None of the suggestions include what to do with the long side rails as you haven't provided enough information as to your table setup.
     
  4. Danny Sudar

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    Well thanks Rick, I appreciate your input.
    I'm familiar with the cheap sled set up. I'm using a plywood version now and looking forward to an upgrade, as this will be used often.
    The c beam looks great and later adding a motor and lead screw would save some sore shoulders that's for sure.
    As for the table set up, there in lies the challenge, a variety of sizes and shapes end up under the sled, in one session you could go from slabs, let's say 24"x 84"x various thickness, usually 2 1/2 to 4 in, then move to round stumps, let's say 18in high.
    Having a table that could move up and down would be great eventually, though, I would imagine this thing gets expensive quick.
    For now, let's say having long rails, connected on the ends, all c beam construction,that can, possibly travel up and down c beams in the corners? Sound reasonable? Ideally there would also be leveling feet at the corners, that should be simple I'm assuming.
    Otherwise, in my simplistic version, I take the c beam sled, put it on v wheels that slide along angle iron.
    But that's not as cool!
    Thanks again man, looking forward to building this. Any distribution in Illinois currently?
     
  5. Giarc

    Giarc Master
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    Could you make a fixed parallel frame that is level but wide open in the middle to framing that connects the two sides that rests on the floor , or bench (basically two parallel lines). Then mount an adjustable platform that lifts from the floor framing up to whatever height you need? That way you only really need vslot and wheels for the x and y. The z platform could probably be lifted to a fairly accurate height with stepper motors then clamped into position to assist in supporting the weight when you get it to the proper height.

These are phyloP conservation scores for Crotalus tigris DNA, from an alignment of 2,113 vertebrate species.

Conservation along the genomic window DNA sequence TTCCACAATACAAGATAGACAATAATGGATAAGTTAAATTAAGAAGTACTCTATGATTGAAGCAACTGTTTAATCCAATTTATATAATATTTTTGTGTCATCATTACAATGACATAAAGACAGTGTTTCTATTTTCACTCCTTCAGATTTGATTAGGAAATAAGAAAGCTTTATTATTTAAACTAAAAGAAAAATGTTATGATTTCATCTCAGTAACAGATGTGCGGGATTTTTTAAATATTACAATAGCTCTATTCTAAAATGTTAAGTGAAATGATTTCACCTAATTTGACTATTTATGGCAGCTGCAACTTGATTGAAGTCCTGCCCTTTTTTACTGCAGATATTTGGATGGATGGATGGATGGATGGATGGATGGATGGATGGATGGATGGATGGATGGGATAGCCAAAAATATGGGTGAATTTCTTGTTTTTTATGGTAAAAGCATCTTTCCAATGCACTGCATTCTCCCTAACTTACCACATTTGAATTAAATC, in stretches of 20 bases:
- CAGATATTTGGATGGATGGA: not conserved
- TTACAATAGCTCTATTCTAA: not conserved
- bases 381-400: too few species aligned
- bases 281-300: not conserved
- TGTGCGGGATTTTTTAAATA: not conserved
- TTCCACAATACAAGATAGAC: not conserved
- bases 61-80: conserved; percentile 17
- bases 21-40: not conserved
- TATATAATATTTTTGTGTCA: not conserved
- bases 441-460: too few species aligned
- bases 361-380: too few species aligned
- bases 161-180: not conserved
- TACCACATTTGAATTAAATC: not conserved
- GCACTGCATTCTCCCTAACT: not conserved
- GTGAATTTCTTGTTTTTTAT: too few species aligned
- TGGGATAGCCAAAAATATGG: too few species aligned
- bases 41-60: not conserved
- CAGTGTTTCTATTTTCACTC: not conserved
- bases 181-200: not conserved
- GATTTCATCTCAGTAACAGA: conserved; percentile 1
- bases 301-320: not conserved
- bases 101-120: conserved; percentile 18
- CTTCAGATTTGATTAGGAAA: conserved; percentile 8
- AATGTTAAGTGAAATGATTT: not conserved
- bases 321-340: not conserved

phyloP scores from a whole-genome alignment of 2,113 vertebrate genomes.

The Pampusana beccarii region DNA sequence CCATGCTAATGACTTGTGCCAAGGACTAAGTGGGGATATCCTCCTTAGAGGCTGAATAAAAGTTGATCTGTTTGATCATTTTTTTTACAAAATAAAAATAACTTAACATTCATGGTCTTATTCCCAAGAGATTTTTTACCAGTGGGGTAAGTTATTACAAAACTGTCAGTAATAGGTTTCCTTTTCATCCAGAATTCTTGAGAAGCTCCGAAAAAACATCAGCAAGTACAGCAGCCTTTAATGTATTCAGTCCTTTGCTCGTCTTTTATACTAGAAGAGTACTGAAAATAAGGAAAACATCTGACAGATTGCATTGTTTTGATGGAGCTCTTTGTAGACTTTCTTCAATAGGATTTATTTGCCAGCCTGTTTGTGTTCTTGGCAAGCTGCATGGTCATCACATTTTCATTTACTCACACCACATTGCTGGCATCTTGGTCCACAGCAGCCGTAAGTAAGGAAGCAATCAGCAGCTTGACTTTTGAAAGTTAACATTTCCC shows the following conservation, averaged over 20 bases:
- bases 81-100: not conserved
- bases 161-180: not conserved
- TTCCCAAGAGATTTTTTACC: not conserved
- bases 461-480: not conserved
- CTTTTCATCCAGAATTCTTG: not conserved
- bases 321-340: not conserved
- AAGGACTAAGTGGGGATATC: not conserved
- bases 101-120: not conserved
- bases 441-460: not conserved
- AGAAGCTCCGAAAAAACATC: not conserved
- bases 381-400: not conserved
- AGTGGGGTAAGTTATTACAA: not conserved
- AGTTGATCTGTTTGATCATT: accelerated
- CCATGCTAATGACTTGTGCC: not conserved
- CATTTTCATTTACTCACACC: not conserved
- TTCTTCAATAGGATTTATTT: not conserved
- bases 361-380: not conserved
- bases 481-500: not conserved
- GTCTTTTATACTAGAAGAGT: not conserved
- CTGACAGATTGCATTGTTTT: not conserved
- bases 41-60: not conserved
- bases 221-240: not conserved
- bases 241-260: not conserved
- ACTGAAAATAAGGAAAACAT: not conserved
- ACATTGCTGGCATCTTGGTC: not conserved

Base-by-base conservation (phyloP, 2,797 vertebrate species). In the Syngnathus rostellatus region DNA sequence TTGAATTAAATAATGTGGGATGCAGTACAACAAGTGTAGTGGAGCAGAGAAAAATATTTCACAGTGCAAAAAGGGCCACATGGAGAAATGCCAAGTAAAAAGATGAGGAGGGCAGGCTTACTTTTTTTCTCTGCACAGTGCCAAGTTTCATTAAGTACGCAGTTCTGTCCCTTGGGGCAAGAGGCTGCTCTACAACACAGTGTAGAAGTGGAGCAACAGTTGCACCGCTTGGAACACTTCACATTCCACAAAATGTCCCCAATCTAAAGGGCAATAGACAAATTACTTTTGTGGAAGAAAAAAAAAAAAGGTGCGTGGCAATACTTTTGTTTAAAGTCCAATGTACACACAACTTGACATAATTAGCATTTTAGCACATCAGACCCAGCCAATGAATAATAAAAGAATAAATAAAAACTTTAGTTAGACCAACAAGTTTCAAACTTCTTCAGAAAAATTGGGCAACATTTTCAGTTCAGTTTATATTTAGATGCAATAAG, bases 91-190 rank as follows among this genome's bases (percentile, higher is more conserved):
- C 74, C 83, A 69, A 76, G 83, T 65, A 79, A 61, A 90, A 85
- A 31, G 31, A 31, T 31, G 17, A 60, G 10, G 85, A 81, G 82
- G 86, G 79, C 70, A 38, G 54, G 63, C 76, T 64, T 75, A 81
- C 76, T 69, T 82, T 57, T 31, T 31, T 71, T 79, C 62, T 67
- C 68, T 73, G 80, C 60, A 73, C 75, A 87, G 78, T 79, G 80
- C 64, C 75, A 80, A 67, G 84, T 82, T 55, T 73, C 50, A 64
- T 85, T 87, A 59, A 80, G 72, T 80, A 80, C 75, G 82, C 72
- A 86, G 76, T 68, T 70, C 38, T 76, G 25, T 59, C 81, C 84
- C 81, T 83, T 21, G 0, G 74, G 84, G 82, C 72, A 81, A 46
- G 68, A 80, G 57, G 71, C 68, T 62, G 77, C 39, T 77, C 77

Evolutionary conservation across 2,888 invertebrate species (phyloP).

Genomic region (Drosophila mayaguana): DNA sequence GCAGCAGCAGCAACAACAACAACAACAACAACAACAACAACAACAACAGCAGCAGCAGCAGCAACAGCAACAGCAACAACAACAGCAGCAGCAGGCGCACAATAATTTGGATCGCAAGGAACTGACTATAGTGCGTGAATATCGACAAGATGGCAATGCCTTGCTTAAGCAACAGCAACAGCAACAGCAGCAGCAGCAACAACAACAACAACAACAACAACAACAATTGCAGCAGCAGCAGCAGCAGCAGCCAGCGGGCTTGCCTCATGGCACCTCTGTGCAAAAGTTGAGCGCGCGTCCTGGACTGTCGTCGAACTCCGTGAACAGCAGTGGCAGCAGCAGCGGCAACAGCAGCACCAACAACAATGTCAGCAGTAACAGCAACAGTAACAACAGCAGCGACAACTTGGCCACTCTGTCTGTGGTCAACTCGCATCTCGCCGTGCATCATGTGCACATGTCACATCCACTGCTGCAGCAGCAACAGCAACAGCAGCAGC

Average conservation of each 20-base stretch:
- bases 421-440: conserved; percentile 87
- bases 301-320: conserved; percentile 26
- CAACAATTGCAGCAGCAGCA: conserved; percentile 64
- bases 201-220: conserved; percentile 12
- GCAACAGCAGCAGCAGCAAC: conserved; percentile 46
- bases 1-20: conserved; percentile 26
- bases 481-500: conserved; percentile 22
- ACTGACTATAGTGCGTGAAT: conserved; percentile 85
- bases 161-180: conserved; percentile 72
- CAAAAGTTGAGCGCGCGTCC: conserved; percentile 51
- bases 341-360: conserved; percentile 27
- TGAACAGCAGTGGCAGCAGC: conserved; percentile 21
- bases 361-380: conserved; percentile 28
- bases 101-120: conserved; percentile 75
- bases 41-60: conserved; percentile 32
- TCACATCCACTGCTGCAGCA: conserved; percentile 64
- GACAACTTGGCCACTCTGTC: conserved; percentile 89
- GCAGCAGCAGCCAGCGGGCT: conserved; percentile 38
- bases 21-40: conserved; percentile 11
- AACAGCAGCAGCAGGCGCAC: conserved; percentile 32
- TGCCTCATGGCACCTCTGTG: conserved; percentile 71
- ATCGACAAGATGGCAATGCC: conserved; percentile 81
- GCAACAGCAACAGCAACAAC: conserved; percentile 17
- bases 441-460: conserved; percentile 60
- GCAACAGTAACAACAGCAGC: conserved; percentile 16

Hmmmm... Now I want to build one of these. I would make it so I could mount it on a small utility trailer so I could take it to the site of the lumber if needed.
     
  6. Rick 2.0

    Rick 2.0 OpenBuilds Team
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    Actually just build it into the utility trailer, mounting the gantry on the trailer side rails. Then just drop the lumber in the bed of the trailer, raise and shim it at the appropriate carving level, and start making chips.
     
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  7. Rick 2.0

    Rick 2.0 OpenBuilds Team
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    Had a little time to bring the concept along a bit further. Simple 2x4 and 2x6 shimmable sled shown. Easily customizable for whatever the job requires.

    planer sled.jpg

    Upgrade suggestions would be screw drive for the router carriage with end stops set to reverse motion (ping-pong mode) and adding a hand crank bicycle chain system to pull the gantry lengthwise along the rails. Sketchup file attached so you can take it from here.
     

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    MaryD likes this.